Date: July 6, 2016
As the IETF celebrates its 30th birthday, the group’s leadership team is looking for ways that the standards body can remain influential and effective for the next 15 years. It invites everyone to participate in this ongoing discussion.
During the plenary session at IETF 95 in Buenos Aires, the Internet Engineering Steering Group (IESG) discussed Internet trends and observations affecting how the IETF operates. Routing Area Director Alia Atlas gave a report from a design team that has developed a draft entitled, IETF Trends and Observations. At issue is how the IETF should continue evolving to meet its goal of making the Internet work better.
“We have changed the world, and we all know that,” Atlas said. “The Internet is critical to public and private life. People who are under 30 can’t imagine what the world was like before the Internet… Now the IETF is living in the world that we helped to create, and that creates more opportunities for us.”
In particular, the IESG is looking for ways that working groups can do more of their business online using cutting-edge collaboration tools. In addition, the IESG hopes to enhance remote participation, develop local hubs of activity, and reduce its financial dependency on hosting three large meetings per year.
“We’re going to keep changing because we’re going to keep taking advantage of the technology and collaboration abilities that we enabled,” Atlas said. “We need to continue expanding our community, expanding our social circle. We need to add more people to our meetings… but we also need to keep the operators, developers, and researchers comfortable participating in the low-volume way that they want to.”
Atlas pointed out that at its first meeting, the IETF had only 30 people with “the simple idea of rough consensus and running code. The question as we look ahead is: How can the IETF continue to be true to our roots, thrive in this world, and create the future Internet that we need?”
Atlas explained that the Internet Society is reorganizing its support for the IETF and seeking more global sponsors for what it now calls The IETF Endowment. She said the IETF must transition its funding structure away from in-person meetings to a more sustainable structure that will support an increase in remote participation.
She said companies are interested in sponsoring the IETF because it “is a trusted technical authority. People respect the work we do. They know that we understand the technology and that we care that it makes the Internet keep going and get better.”
In addition to increasing remote participation, the IESG hopes to create local hubs with active communities engaged in technical sharing, Hackathons, and social activities.
“We’re going to spread the idea of the IETF and grow the community,” she said. “There are two things that tie us together: one is our love of technology and finding a good practical solution, and the other is finding someone else—one or five other people—to have an awesome technical discussion with… The community is where we have our strength.”
Atlas said the IETF must do a better job of communicating what it is doing and to be more outward-focused, rather than exclusively inward-focused. “New communities may be joining us because they want a technology standardized. We need to be welcoming,” she added.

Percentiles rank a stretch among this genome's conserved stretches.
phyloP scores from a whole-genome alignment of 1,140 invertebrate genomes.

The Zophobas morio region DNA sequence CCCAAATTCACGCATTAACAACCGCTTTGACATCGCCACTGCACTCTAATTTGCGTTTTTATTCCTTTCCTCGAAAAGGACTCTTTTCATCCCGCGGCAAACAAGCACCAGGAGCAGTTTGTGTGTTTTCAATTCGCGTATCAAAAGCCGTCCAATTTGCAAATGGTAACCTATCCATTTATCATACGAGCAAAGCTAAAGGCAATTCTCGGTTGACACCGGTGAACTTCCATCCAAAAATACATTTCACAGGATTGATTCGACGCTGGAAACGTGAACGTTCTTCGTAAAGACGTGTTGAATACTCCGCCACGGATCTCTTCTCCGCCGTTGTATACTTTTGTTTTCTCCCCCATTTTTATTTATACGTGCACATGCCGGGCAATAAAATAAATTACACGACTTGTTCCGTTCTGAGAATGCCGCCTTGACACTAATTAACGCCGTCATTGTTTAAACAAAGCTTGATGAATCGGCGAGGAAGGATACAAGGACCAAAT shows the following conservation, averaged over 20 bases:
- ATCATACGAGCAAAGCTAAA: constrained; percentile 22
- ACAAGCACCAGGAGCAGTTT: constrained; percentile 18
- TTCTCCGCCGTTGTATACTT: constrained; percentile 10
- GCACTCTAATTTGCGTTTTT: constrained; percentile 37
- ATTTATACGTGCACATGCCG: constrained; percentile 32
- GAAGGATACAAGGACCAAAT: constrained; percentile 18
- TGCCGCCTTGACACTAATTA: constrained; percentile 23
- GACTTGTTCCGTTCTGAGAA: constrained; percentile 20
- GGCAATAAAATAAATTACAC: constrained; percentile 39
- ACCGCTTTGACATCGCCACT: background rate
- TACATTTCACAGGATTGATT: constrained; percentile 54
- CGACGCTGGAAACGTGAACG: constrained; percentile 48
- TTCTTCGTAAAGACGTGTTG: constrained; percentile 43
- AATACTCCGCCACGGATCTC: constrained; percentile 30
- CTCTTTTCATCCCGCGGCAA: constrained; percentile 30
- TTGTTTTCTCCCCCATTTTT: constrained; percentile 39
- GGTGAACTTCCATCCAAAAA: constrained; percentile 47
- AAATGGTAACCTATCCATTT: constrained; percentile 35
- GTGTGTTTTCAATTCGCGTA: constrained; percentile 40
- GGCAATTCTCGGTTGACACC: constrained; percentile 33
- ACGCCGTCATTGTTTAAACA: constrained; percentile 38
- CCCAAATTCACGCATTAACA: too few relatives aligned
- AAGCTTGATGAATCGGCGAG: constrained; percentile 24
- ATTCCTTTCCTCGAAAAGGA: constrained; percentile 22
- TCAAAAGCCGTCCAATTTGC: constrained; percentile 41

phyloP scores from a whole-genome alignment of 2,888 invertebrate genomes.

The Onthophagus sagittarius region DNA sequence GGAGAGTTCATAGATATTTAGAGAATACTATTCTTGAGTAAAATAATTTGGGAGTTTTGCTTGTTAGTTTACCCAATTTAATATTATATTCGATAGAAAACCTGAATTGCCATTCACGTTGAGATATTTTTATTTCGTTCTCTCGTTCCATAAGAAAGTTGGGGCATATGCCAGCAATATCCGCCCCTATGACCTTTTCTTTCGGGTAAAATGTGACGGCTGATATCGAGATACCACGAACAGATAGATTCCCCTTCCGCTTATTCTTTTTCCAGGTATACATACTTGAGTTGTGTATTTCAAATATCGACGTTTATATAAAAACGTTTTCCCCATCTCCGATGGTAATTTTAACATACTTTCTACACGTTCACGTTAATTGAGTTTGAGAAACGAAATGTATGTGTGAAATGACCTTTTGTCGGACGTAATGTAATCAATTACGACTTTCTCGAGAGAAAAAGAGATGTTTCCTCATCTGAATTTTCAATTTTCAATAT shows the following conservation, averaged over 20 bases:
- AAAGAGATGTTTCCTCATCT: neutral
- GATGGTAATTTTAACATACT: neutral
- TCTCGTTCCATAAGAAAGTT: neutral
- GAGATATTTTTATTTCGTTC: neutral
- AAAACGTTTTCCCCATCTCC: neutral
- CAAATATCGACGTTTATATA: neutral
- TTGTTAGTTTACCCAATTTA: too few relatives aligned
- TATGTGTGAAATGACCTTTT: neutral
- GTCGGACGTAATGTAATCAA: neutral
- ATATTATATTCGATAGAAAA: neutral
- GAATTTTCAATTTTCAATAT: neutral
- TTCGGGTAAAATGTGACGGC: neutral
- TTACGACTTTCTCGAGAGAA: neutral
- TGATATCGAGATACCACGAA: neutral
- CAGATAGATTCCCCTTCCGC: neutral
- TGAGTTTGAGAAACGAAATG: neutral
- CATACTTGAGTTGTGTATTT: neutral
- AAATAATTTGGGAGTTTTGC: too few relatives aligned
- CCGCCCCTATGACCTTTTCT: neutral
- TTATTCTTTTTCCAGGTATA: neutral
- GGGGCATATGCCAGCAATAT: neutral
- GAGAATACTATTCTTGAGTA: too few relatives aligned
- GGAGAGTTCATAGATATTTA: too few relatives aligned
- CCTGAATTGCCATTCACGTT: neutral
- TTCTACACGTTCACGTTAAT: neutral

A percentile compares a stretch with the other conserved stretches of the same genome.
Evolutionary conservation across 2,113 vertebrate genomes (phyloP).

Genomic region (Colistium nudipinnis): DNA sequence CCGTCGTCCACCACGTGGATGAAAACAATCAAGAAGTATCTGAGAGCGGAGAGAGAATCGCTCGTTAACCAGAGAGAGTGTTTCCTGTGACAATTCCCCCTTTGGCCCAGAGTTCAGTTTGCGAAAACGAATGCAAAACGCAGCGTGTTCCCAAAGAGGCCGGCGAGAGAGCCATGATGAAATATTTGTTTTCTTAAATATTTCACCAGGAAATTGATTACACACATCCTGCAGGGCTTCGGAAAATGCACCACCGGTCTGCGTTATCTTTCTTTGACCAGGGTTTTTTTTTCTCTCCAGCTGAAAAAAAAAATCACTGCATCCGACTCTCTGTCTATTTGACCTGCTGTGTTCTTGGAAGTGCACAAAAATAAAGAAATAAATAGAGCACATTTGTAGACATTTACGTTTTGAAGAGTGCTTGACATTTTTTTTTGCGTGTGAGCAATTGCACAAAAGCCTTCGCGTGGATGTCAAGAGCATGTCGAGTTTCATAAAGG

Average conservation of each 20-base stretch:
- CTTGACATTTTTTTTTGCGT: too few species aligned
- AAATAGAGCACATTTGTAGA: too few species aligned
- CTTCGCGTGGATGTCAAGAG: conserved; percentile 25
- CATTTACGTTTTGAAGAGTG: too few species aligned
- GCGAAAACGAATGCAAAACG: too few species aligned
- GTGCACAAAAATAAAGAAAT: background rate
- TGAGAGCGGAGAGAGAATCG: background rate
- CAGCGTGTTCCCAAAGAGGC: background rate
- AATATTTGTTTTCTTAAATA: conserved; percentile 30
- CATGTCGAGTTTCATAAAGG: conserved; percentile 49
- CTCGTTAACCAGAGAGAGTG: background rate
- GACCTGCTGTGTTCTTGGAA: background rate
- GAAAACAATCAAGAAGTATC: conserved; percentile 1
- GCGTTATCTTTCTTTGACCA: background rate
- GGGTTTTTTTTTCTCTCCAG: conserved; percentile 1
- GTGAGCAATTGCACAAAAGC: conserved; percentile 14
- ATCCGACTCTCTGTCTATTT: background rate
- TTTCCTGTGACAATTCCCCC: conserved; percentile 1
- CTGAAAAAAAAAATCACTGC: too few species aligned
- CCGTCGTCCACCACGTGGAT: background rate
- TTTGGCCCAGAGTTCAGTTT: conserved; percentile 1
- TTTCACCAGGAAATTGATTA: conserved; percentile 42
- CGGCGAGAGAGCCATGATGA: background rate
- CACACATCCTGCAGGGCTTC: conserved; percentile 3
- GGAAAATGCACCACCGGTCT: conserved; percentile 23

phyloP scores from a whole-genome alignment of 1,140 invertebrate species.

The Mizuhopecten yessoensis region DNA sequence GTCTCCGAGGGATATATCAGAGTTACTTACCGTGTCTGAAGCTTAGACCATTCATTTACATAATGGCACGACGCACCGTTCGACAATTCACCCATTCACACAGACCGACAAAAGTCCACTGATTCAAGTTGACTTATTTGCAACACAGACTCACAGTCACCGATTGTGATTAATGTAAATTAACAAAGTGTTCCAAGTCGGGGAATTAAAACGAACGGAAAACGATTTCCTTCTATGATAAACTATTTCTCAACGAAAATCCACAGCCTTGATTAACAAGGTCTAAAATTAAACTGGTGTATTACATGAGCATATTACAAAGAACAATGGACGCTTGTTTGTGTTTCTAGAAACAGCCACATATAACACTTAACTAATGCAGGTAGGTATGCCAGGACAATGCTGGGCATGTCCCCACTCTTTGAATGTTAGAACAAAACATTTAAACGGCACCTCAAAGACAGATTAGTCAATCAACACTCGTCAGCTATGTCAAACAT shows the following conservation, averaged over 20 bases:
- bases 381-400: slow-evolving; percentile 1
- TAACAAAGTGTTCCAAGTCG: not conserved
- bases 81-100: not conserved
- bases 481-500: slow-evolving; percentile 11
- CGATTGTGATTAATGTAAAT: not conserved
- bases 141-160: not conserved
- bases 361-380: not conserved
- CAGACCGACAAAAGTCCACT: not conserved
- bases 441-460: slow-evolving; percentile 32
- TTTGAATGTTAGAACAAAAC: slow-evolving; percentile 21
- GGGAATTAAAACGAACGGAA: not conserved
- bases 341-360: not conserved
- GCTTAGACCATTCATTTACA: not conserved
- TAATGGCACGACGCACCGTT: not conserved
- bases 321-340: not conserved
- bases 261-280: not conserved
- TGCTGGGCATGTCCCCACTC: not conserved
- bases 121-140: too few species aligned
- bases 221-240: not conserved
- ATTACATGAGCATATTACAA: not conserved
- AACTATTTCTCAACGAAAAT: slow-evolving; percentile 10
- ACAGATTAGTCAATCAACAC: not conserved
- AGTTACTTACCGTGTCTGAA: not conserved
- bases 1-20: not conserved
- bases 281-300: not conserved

Atlas concluded by asking IETF participants to read the draft and participate in the mailing list discussion at email@example.com. “What we really want is your ideas on how the IETF should adapt and improve,” she said. “We’re looking for community discussion that converges and sets new direction.”
Also at the plenary session, the IAB described its recent Internet of Things Semantic Interoperability Workshop and its Names & Identifiers Program.
IAB member Dave Thaler said the IoT workshop was “extremely productive”, attracting almost 40 attendees to discuss the many different definitions and schemas emerging for various objects in the evolving IoT area.
Suzanne Woolf gave an overview of the IAB Names & Identifiers Program, which has several drafts about the history and semantics of domain names, what an idealized naming system might look like, and how to look at names and naming in context. Additionally, the IAB held a Birds-of-a-Feather session in Buenos Aires aimed at looking beyond DNS and default context for Internet names.
In other news, Scott Bradner was given a standing ovation after it was announced that he would retire in June. Bradner has been active in the organization since IETF 16 in 1990. He has published 44 Request for Comments (RFC) documents and is the author of the most-cited RFC (2119), which outlines key words for use in RFCs to indicate requirement levels. He was area director in four different areas and is a current Internet Society Board Member and IETF Administrative Oversight Committee member. Bradner was the second person to win the IETF’s highest honor, the Postel Service Award, after Jon Postel himself.
“For me, you have been the person to look up to. It was very easy to work with you. You always have an intelligent answer, and you always go all the way thinking about topics and trying to do the right thing,” said IETF Chair Jari Arkko as he presented Bradner with an award for being the “Mother of Consensus”.
“In general, it’s been positive for me and hopefully for the organization. But the time does come, and it has. Thank you very much,” Bradner said.